26th February 2013 Lima, Peru

The UK takes a big step towards equal marriage

The following is a guest post by Ben Rawlings, Prosperity Officer – British Embassy, Lima.

Marriage is an important institution in the UK. The principles of long-term commitment and responsibility that underpin it are part of what binds society together. But marriage is not static; it has always been an evolving institution. In the 20th century for example the law was changed so that married men and married women were recognised as equals.

Adapting to changes in society has allowed marriage to remain a strong and valued institution.

On Tuesday 5 February 2013 the UK’s House of Commons continued this tradition, voting in favour of same-sex marriage by 400 votes to 175.  This was the first step towards delivering the UK Government’s commitment to open up marriage to same-sex couples; another step in its evolution that it considers will strengthen marriage as an institution and help ensure that it remains a building block of society.

This evolution isn’t only a UK trend: since the Netherlands first approved same-sex marriage in 2000 over 10 countries including Spain, Portugal, Denmark, and Argentina, and states in Mexico, Brazil and the US, have legalised same-sex marriage.

But equality also has to be applied equally and fairly – promoting one group’s rights cannot come at the expense of another’s. The diversity of our faiths and the tolerance of other people’s beliefs is something which we are rightly proud of in Britain.

Some religious groups were worried that a change in the law would affect their freedom of belief and conscience. Other religious groups were keen to be allowed to marry people of the same sex in their churches and places of worship. The consultation process ensured these views were listened to, and the proposed law protects the rights of individual religious institutions to decide whether they want to conduct same-sex marriages or not.

So as well as promoting marriage equality and the rights of LGBT people, the new law would also allow for freedom of religious conscience.

Having been approved by Members of Parliament, the proposed law will now go through a Parliamentary Committee and will be subject to rigorous scrutiny and approval by both chambers of the British Parliament before it becomes law.

There have been strong views on both sides of the argument, but the British government considers that the historic vote on 5 February should be a step forward in promoting a society that is freer, fairer and more tolerant.

Further information (in English)

5 comments on “The UK takes a big step towards equal marriage

  1. Dear Mr. Abiodun Ogundipe,
    with all of my respect just a little reminder for you : God (if he should exist) once blessed every one of his creatures. Including Gays and Lesbians and their way of living plus their human right for a self determinated same – sex marriage. So what about “Isolation”?
    Kindly regards, Ingo -Steven

  2. We, His creatures are only trying to fashion out an idea to suit our desires of hearts. God did not bless same-sex in isolation and out of His creatures at the wake of this world. Gen. 1-26-28. KJV.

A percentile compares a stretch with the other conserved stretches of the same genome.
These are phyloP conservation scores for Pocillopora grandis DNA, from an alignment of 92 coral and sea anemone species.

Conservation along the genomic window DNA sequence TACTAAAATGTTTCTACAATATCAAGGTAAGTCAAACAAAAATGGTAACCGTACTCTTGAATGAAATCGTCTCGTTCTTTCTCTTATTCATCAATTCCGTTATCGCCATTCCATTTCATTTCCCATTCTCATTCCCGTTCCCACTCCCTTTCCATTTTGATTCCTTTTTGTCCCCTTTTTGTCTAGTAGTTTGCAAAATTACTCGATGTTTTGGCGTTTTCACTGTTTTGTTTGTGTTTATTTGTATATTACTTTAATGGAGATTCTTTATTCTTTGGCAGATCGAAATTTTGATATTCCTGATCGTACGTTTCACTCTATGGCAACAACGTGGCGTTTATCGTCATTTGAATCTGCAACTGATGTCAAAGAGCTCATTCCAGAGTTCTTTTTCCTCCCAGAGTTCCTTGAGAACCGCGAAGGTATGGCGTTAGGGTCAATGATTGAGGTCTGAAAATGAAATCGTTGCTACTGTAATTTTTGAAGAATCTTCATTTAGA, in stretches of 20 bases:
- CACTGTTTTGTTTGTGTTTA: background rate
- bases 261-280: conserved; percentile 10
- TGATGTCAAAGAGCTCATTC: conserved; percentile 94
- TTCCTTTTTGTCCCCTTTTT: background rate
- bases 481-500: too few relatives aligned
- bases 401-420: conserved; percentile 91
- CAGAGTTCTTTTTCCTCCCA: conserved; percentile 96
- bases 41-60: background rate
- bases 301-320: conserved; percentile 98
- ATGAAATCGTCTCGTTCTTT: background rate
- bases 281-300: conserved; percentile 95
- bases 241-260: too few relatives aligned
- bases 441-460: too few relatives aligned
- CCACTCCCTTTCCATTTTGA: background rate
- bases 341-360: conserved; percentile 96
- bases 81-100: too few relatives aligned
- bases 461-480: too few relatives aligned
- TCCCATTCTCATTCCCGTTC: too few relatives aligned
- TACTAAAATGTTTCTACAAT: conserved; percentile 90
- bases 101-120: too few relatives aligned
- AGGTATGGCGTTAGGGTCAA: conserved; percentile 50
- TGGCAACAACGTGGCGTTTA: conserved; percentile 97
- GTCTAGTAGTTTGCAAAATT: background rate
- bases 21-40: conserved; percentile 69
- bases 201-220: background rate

3. Dear Mr. Ben Rawlings,
    thanks a lot for drawing attention to this (still!) very sensitive topic.
    And for your proper report too. In my opinion, it was a very wise act , that on Tuesday 5th February 2013, the UK ´s House of Commens voted FOR or in favour for this so-called “Same-Sex-Marriage”. Alone the voting results , 400 to 175 “PRO” votes speaks for itself. You ´re also total right by writing “…this EVOLUTION IS NOT ONLY an UK-Trend”. In fact, these list of you of over 10 nations which have also legalised this kind of merriage – like the USA, Brazil or Denmark- might surely help to break some of the last barriers b e t w e e n
    people with total opposite sexual preferences. Instead of building or still keeping “walls” of the last century. That ´s why I listed also these 3 so different countries above. All 3 have already at least 3 different kind of religions (Protestants, Evangelists, Catholic, or Baptist ). Incl. TOLERANCE enough to accept each other. Indeed, they gave us all enough evidences of a peaceful living together. So, why should this NOT possible between Heterocouples and Gay,- or Lesbian marriaged couples ? I don ´t see and I can ´t see any kind of problems in the future – if more and more countries across the world give their favour for Same-Sex-Marriages. In your words: Marriage has always been an envolving institution. So it ´s only logical that France and Germany have meanwhile also this “forward-stepping” club of free, fair and tolerant states. To conclude : Unfortunately, you didn ´t wrote sthg. about the current status in Lima/Peru itself. So the BIG question to me is : Will Peru follow the same path as Mexico , Argentina or Brazil? I mean- more or less- all these 3 nations are all located in Latin,- or South America. So could they be a good example for South American located Peru too ? Finally and with all of my respect I do strongly disagree to the opinion of Mr. Abiodun
    Ogundipe. For he can´t metioned me ONE chapter in the (Angelican) bible in which Same Sex Marriage is strictly forbidden or a deadly sin. The opposite is correct : Jesus itself spoke to the people , that “…in my Father ´s house are rooms enough for all…”. In the German – Protestant bible is written nearly the same :”…in meines Vaters Haus gibt es genug Zimmer für alle…”. Isn ´t that a great chapter FOR ALL people of the world and a great hope of delieverance for ALL OF US ? Bw, Ingo-Steven Wais, Stuttgart/Wuerttemberg, Cardyygean/Cymru

    1. Mr. Ingo, in the content of your comment, ‘rooms’ means freedom or liberty. According to Jesus, ‘rooms’ means ‘Kingdom of God’.

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